Dead Sea Scrolls now available online

September 27, 2011

JERUSALEM (RNS) Five of the Dead Sea Scrolls that have been stored for
decades in a climate-controlled exhibit at the Israel Museum in
Jerusalem are now available in digital form to anyone with an Internet
connection.


A website (http://dss.collections.imj.org.il) developed by the
Israel Museum and Google allows online visitors to examine the scrolls
in minute detail with the help of a magnifying feature.


Pages for each of the five scrolls -- the Great Isaiah Scroll, the
Community Rule Scroll, the Commentary on the Habakkuk Scroll, the Temple
Scroll, and the War Scroll -- also contain brief videos and explanatory
notes.


According to the museum announcement, details invisible to the naked
eye are made visible through ultra-high resolution digital photography
at up to 1,200 megapixels each.


Photographer Ardon Bar-Hama used UV-protected flash tubes with an
exposure of 1/4000th of a second to minimize damage to the fragile and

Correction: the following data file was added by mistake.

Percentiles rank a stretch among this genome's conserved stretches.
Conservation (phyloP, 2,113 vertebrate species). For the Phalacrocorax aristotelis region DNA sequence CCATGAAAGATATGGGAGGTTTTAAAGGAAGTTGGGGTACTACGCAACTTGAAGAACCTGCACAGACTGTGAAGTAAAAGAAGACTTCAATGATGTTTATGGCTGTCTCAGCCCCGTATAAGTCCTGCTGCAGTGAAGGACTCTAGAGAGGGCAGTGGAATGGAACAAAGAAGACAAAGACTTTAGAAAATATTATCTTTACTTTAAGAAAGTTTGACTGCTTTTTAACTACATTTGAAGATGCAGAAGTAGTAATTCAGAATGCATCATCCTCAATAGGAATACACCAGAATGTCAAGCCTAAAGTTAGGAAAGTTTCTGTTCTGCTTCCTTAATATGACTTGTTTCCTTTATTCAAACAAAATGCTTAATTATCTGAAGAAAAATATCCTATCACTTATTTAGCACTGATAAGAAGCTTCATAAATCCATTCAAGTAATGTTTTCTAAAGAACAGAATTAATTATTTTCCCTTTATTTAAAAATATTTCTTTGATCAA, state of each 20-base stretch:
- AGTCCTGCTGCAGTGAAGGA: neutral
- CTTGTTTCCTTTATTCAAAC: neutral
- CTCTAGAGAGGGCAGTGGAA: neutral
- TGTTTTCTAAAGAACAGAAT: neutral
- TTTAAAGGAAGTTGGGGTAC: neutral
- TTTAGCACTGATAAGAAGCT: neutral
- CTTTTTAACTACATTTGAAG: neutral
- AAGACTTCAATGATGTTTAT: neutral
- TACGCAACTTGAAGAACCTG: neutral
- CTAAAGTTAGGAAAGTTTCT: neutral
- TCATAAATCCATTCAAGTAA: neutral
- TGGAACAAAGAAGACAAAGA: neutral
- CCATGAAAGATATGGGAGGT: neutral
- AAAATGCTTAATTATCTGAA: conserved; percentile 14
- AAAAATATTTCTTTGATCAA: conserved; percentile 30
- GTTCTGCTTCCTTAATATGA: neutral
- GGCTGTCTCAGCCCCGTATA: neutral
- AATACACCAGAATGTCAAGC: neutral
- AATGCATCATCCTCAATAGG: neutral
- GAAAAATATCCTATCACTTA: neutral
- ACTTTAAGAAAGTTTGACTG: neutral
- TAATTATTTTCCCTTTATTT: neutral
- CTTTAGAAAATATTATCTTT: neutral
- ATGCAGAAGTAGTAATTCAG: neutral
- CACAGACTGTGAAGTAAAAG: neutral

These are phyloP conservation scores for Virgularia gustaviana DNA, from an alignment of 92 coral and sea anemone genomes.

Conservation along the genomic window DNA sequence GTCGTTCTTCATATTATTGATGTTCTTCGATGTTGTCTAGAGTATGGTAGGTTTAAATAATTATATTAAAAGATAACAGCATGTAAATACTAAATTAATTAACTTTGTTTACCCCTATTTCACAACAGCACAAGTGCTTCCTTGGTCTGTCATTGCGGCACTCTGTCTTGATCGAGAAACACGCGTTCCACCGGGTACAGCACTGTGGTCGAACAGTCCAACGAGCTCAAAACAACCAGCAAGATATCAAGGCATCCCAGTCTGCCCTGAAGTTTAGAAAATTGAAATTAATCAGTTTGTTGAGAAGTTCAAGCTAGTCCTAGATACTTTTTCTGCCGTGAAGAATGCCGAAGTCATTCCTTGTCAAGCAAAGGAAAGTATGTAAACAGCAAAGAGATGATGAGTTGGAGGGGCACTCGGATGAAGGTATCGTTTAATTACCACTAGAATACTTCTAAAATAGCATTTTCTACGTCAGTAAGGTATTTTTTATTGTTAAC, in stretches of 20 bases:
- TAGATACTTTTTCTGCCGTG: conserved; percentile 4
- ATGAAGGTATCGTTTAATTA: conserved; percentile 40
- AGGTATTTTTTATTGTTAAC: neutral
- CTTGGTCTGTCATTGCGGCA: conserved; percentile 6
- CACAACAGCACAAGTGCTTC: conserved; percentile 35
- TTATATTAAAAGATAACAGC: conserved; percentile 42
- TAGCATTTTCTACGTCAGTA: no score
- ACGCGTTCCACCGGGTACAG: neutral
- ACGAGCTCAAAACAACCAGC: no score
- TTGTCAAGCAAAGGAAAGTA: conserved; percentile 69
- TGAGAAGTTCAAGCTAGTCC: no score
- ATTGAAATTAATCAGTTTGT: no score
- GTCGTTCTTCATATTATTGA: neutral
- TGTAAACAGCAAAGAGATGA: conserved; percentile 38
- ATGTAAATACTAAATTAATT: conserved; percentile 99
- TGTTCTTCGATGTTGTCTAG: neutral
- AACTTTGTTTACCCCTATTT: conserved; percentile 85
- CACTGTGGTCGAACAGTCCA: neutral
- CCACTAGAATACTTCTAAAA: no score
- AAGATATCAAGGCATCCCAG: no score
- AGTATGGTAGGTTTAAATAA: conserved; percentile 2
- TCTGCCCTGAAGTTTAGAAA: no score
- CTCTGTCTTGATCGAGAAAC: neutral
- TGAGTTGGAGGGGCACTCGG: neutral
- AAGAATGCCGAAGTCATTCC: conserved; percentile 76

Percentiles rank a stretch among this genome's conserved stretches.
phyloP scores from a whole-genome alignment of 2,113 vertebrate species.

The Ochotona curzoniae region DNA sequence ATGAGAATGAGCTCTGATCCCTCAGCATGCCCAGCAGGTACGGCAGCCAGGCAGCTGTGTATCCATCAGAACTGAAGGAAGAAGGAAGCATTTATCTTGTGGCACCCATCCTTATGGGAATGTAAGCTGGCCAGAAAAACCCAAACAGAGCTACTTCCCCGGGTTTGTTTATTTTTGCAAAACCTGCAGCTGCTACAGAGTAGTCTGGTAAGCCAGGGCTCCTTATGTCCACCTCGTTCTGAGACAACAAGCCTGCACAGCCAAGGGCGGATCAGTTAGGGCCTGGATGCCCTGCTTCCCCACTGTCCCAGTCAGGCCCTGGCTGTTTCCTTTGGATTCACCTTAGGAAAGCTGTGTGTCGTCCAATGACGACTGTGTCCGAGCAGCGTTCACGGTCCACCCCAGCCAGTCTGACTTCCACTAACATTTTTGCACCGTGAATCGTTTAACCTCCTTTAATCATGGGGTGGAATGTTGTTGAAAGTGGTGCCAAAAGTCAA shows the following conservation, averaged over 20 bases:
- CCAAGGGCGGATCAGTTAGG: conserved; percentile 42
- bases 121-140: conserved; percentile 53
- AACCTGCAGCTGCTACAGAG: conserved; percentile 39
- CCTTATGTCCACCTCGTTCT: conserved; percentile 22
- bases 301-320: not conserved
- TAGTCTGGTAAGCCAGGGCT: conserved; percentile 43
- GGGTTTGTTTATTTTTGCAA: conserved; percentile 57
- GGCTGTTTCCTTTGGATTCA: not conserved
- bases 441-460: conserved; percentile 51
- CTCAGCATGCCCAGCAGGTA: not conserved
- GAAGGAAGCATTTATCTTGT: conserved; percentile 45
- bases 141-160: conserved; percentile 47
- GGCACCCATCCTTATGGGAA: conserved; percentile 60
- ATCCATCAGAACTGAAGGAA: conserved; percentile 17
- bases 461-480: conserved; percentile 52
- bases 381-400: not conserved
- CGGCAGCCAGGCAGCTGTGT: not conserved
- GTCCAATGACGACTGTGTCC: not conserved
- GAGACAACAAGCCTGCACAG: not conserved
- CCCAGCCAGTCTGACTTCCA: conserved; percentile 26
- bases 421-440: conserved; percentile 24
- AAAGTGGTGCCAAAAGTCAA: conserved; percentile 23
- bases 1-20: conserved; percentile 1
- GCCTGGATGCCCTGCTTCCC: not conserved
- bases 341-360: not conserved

light-sensitive scrolls, the museum said.


Dating from the third century B.C. to the first century A.D., the
Dead Sea Scrolls were discovered between 1947 and 1956 in 11 caves near
the Dead Sea. The region's arid environment helped ensure their
survival.


"We have seen how people around the world can enhance their
knowledge and understanding of key historical events by accessing
documents and collections online," said Yossi Matias, managing director
of Google's Israeli research and development center, in a statement.


"We hope to make all existing knowledge in historical archives and
collections available to all, including helping to put additional Dead
Sea Scroll documents online."